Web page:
The party tries to remain unseen by the patrols as they dodge through the woods, searching for their elusive objective, every noise leading their pursuers a little closer.

I put the words above in bold, and separated out that particular sentence because of just how important this is to my process. This is the Armature, the single thing upon which everything else will be attached. Now that I have this, I have the essence of the encounter: I have my goal as the GM. Every single element I add from here on out should be building around the armature, and should bring the entire experience closer to that ideal. If it doesn't, I need to either think of a way to change that element so that it does, or consider cutting it out entirely.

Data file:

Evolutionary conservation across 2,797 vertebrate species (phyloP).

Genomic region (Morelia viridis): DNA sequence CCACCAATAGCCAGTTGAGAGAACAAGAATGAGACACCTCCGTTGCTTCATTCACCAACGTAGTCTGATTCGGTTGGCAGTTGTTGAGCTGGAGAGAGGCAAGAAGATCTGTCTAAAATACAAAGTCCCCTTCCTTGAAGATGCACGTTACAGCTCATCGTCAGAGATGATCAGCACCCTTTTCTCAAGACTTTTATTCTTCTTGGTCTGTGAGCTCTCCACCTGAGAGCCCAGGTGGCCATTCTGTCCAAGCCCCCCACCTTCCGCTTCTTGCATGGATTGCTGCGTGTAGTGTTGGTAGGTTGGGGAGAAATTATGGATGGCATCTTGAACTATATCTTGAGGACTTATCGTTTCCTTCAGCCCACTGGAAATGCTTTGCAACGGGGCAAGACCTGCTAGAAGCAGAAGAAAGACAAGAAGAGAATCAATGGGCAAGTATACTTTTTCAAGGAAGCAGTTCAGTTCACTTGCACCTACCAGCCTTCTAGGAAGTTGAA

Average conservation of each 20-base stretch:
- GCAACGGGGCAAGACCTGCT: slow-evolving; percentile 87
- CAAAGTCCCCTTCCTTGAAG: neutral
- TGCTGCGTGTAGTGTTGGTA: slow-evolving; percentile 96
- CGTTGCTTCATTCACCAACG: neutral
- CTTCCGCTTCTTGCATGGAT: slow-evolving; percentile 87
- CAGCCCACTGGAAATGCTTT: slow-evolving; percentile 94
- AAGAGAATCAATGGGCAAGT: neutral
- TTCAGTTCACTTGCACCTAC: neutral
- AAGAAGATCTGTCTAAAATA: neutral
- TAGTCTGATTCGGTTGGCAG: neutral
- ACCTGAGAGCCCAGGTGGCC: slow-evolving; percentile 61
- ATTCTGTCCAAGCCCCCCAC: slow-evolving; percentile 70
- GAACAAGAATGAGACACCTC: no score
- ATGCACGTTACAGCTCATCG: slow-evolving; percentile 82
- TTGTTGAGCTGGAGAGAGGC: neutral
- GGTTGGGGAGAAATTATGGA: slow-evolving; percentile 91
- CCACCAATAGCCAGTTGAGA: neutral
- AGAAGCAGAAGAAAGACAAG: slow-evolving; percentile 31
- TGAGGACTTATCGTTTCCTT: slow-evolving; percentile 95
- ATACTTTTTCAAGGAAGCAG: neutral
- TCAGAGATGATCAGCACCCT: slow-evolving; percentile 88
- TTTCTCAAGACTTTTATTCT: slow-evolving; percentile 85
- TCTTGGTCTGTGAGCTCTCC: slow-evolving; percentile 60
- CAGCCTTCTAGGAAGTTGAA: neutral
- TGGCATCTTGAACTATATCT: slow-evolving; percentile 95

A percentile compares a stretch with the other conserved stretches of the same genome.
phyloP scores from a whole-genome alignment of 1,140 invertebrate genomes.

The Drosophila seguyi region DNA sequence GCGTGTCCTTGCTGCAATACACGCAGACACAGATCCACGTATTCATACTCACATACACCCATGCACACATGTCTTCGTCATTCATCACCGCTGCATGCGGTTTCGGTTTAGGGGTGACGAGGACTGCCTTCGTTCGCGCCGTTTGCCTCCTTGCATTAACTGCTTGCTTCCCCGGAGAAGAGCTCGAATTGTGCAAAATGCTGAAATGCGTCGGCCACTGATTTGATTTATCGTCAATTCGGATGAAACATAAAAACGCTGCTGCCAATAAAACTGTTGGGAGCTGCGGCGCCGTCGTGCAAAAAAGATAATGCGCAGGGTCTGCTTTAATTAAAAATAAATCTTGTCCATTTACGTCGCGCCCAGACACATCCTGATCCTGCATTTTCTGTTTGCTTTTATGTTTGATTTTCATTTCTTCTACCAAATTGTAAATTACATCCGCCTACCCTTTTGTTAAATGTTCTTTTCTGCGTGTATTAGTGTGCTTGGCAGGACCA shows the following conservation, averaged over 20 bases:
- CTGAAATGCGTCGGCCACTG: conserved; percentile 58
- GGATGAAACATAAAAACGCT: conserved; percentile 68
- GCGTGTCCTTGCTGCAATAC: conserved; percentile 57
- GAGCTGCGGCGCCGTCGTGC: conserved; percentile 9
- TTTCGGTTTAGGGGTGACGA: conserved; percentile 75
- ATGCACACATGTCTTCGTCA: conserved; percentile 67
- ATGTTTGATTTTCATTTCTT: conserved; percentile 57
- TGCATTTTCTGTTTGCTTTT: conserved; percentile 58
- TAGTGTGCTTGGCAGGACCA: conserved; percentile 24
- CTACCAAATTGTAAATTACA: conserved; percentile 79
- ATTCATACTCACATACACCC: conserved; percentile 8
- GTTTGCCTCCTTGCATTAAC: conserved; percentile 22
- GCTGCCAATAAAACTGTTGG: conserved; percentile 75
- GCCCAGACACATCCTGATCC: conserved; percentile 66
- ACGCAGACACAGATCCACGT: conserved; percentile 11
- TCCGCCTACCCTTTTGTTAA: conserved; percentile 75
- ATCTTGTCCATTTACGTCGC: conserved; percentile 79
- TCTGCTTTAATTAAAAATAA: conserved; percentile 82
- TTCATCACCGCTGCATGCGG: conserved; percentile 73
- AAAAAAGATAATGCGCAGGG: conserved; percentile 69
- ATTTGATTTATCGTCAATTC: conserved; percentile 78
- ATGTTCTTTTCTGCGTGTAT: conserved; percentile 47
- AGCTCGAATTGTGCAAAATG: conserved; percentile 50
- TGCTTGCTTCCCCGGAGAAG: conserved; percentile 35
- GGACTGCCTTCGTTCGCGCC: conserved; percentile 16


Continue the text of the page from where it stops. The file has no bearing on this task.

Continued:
The Backdrop

Now that I know my objective, I think about what I can do to make that objective a reality. I usually start with the backdrop for the encounter -- the setting, the weather, the time of day, etc. -- because it will set the tone for everything else I add later.

I ask myself what kind of backdrop lends itself well to the experience I'm trying to build. Since I know that the party will be in the forest, and I imagine that they will likely be trying to avoid these patrols, I figure a densely wooded setting with plenty of thick patches of undergrowth would be ideal: the trees will provide shadows and a place to search for the feathers, while the patchy undergrowth provides good -- but not perfect -- cover for the party, so they'll still have to dodge from cover to cover while they search.